‘It was a miracle’: Local Ukrainian woman reunites family for holiday season

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ALBUQUERQUE, N.M. – For a local Ukrainian family, the promise of more destructive attacks paired with a harsh winter became too much to bear from thousands of miles away.

One Ukrainian woman recently entered the war zone, to pull off a holiday miracle for her loved ones.

A simple Sunday night meal in the backyard means so much more to Larysa Castillo this weekend.

“It’s such a sense of relief, and blessing,” said Castillo. 

Because it’s one of the first meals she’s had with her Ukrainian parents since 2019.

“It’s something like a dream, it’s a dream come true. I still have to pinch myself and say ‘that’s true right!? I’m not dreaming, I’m not sleeping, I’m not imagining, it’s all here, and it’s happening,'” Castillo said. 

Castillo left on a mission to help save them from the Ukrainian war zone about two weeks ago.

“It was my rescue mission,” Castillo said. 

She knows winter will be brutal. She says continued attacks on Ukrainian power plants have effectively knocked out heat and power to a majority of the country.

“I know they were not able to support themselves, in that harsh winter,” said Castillo. 

The journey from New Mexico took her three days through miles of devastated landscape she used to call home.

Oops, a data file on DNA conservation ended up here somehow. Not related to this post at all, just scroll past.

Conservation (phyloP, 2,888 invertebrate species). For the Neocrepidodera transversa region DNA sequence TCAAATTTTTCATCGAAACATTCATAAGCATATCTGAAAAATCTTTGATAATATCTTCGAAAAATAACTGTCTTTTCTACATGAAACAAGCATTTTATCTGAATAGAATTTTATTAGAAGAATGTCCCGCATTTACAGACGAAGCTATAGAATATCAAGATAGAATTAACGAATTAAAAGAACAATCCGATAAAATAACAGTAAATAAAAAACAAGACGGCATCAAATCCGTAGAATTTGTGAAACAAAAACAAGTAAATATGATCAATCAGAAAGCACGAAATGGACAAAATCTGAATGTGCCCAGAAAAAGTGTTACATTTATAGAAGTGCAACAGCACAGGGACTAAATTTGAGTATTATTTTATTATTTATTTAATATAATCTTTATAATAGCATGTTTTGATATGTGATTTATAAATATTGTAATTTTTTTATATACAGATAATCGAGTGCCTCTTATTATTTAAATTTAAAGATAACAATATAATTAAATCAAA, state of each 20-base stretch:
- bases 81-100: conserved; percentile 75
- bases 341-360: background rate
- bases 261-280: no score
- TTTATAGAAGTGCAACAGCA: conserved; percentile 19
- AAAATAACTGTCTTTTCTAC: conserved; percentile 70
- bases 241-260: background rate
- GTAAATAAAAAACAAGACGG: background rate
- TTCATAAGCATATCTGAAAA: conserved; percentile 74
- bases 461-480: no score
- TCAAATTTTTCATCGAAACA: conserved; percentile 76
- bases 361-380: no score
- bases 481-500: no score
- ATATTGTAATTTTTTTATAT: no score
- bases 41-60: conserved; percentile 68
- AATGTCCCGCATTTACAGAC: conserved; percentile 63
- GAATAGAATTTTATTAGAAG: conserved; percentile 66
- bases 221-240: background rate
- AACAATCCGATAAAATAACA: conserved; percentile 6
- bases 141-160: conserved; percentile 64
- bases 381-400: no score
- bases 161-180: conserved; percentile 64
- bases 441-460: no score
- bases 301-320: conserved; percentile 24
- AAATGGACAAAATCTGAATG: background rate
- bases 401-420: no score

“It was so scary and unbelievable,” she said. “It was just devastation. Broken burnt houses, big holes right by the road it means that the bomb missed the road just a few inches.”

But nothing would stop her from making it to a suburb outside Kiev to save her parents.

“I said ‘mom I’m here, I made it, I made it, I’m gonna be here with you, we’re gonna get you together pack your suitcases and we’re gonna go,’” said Castillo. “ My mom said ‘yes we go, and we’re gonna take three cats with us!’”

Those three cats ended up being quite the obstacle for her family’s trip back to New Mexico. With limited options for travel crates in Ukrainian stores, they hit a hurdle on their second of three flights.

“It was an eleven hour flight and we were scared because we knew the problem was there. When we get in there, crew look at us they’re like ‘OK we have a problem,’” said Castillo. 

The crates were too tall to go under their seats, but flight attendants stepped in and relocated Castillo’s family’s seats. They also had collapsible crates waiting at the gate in Salt Lake City to take on their final leg of the journey.

“For me, it was a miracle. I can’t imagine somebody who you don’t know would do so much to you to feel comfortable and safe,” Castillo said. “I just told my parents that’s how American people are, they’re so openhearted, and so kind, and God bless America. We are so happy we are safe now.”

Safe, and sharing a meal in their new American home.

“Even in this horrible situation which war created, to the entire world actually, we were able to get our families together, and get some joy of being reunited and being happy again.”

Castillo’s organization, Ukrainian Americans of New Mexico, is raising funds for refugees and other Ukrainian families in need. Click here for more information or ways to donate.